(slide) Saussure’s Central Claims: Languages are not confined to words but include any system of communication that uses signs.
A sign is composed of a ‘signifier’ (vocal sound, image) and a ‘signified’ (the mental concept or structure that speaker and listener share). The structure precedes the ‘signifier’ in existence (said Saussure). Prioritising the structure pre-casts knowledge amongst hearers, creating a structuralist understanding of knowledge. The referent (the thing) to which the sign points is not part of the sign.
A ‘signifier’ is established quite arbitrarily and bears no resemblance to the signified. Each signified (the mental concept) can have only one signifier, but a signifier can have more than one signified (e.g. mouse=rodent/computer mouse)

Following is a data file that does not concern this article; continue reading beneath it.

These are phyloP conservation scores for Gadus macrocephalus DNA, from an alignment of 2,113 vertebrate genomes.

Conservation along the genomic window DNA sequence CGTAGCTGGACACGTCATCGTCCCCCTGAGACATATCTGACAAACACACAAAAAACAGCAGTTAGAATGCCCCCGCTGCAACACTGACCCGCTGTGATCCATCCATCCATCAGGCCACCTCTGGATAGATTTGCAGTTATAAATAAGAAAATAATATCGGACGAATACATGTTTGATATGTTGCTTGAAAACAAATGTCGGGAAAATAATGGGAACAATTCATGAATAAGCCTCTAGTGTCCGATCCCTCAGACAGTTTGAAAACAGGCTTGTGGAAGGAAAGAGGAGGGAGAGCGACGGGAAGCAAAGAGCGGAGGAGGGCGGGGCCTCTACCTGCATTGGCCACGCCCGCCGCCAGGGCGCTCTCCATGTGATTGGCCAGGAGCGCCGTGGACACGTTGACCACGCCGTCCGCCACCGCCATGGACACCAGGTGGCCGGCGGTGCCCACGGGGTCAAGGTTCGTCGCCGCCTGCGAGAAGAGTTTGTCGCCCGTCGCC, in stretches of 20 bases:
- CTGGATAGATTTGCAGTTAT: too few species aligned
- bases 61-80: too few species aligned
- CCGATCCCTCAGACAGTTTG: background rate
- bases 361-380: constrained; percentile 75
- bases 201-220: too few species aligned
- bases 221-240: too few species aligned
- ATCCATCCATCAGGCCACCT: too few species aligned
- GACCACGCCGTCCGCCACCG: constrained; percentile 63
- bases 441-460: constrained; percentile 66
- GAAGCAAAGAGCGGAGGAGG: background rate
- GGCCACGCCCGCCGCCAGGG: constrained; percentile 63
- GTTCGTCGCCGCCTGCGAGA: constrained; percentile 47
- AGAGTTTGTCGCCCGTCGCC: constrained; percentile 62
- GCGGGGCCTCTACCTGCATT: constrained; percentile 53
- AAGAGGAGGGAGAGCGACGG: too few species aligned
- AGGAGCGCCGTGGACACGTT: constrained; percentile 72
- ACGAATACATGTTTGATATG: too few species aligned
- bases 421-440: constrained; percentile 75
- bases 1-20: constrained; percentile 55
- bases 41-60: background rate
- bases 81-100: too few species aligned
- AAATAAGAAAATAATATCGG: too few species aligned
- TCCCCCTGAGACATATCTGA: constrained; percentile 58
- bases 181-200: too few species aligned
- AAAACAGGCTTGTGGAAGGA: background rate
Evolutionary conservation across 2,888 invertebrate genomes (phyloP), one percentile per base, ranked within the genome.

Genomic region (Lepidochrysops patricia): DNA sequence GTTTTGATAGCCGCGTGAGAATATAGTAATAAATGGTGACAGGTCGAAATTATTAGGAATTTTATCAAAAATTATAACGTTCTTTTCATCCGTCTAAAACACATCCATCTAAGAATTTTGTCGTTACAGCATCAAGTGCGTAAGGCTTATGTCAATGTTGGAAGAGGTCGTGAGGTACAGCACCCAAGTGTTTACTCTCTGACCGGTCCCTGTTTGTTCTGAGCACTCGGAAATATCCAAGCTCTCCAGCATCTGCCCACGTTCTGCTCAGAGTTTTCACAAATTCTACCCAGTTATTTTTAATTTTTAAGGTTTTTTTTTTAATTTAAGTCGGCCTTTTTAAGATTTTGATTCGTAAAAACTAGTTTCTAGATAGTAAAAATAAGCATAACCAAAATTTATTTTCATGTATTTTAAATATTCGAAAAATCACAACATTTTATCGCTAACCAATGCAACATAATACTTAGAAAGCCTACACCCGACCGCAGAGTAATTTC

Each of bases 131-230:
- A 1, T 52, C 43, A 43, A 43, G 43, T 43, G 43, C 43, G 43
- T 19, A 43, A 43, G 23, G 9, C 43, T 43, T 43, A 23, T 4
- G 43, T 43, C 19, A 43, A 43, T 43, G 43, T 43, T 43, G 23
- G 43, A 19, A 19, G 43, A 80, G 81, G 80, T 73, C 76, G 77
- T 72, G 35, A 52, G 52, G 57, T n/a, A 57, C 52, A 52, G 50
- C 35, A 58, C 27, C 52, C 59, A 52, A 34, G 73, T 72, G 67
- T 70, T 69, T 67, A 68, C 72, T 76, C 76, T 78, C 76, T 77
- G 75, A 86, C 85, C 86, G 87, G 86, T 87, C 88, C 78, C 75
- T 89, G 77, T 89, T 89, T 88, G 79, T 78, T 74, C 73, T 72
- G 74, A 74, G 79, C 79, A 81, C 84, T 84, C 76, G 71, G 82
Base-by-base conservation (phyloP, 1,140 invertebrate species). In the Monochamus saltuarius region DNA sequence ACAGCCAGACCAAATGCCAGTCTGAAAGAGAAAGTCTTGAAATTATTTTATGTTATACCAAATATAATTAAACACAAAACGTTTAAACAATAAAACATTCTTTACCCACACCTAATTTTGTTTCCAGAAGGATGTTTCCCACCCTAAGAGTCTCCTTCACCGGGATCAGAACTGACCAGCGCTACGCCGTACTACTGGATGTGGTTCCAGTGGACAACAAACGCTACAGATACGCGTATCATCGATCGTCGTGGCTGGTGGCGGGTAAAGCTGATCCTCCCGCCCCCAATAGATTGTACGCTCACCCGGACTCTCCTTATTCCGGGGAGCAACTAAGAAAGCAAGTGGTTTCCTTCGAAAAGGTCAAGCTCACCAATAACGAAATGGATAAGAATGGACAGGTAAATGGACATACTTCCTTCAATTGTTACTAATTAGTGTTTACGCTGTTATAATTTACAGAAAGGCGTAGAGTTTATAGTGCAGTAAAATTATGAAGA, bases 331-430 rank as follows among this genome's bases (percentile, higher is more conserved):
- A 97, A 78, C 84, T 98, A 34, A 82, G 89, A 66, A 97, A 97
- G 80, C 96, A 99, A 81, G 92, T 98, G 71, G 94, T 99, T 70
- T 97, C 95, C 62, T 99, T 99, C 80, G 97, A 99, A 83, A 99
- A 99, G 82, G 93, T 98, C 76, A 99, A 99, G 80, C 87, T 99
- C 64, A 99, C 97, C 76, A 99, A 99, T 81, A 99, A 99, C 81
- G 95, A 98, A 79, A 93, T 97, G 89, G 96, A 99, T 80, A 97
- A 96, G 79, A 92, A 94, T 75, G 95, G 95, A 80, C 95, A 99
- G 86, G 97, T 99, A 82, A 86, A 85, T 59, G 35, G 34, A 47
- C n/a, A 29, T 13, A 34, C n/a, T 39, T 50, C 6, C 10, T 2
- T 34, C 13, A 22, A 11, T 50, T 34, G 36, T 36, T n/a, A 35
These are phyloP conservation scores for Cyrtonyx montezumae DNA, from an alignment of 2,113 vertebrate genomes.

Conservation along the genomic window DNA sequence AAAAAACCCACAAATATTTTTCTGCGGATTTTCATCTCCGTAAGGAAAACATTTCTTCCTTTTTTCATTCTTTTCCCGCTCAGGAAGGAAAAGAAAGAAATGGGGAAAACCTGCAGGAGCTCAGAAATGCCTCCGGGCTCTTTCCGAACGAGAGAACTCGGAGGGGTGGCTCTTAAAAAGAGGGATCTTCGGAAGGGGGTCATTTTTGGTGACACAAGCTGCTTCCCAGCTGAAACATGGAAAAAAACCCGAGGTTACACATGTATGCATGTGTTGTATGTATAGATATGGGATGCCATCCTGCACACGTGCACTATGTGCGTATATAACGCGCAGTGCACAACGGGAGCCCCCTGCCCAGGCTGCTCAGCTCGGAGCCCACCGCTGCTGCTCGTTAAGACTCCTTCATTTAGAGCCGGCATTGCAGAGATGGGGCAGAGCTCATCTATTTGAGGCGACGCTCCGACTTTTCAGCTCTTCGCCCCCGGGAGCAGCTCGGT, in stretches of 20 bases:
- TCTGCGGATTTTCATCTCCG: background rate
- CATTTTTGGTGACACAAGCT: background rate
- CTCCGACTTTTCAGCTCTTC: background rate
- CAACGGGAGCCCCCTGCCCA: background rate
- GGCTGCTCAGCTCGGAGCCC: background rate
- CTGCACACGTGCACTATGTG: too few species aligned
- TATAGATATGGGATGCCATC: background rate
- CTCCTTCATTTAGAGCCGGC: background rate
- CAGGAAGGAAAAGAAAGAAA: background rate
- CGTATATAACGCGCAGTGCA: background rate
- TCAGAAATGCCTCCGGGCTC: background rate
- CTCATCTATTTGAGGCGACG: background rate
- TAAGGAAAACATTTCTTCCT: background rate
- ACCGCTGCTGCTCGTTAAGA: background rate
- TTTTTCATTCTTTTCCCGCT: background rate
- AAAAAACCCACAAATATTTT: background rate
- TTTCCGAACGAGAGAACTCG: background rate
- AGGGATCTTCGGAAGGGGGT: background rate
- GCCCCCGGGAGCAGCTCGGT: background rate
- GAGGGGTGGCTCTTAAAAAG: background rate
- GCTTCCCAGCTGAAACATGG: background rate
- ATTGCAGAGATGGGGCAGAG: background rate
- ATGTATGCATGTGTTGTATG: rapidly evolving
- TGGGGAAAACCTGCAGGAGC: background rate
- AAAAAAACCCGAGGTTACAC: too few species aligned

Every sign acquires meaning by belonging to a network of other signs (of similar signs and dissimilar signs). No sign in itself is meaningful. There is in every sign a suggestion of another, oppositional sign, giving an on/off quality to all signs.
Saussure regarded the spoken language as more important than written language.